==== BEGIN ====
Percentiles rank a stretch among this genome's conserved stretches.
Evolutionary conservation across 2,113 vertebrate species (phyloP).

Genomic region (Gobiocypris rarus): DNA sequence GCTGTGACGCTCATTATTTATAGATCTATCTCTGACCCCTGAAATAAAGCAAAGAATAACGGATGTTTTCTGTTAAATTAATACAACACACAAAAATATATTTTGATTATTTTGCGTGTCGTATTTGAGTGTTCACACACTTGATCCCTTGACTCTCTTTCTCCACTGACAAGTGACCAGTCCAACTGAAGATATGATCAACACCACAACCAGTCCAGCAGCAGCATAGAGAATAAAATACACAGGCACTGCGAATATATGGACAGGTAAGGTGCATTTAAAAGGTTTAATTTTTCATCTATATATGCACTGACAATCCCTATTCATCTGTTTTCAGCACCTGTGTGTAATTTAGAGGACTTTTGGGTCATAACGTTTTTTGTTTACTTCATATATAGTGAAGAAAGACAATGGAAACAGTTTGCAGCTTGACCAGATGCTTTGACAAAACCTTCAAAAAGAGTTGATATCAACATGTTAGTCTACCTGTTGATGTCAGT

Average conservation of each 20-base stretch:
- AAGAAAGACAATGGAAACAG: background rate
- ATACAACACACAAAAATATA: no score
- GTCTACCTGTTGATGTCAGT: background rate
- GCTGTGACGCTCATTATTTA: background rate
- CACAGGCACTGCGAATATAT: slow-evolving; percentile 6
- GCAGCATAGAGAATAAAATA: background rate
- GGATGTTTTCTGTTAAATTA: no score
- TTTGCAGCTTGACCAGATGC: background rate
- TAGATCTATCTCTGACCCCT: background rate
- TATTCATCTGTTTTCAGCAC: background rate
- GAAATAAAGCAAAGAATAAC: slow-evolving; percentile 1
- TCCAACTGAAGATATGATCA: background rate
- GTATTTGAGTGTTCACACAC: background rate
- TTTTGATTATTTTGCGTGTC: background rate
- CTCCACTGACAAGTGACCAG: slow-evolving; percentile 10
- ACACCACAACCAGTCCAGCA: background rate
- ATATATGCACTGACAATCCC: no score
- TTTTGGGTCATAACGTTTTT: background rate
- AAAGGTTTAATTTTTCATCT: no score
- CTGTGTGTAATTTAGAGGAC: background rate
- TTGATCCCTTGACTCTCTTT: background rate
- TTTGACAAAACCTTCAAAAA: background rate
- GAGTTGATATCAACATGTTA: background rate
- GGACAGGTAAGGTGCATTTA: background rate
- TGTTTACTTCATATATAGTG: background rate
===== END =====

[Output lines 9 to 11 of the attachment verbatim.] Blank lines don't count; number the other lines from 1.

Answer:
- CACAGGCACTGCGAATATAT: slow-evolving; percentile 6
- GCAGCATAGAGAATAAAATA: background rate
- GGATGTTTTCTGTTAAATTA: no score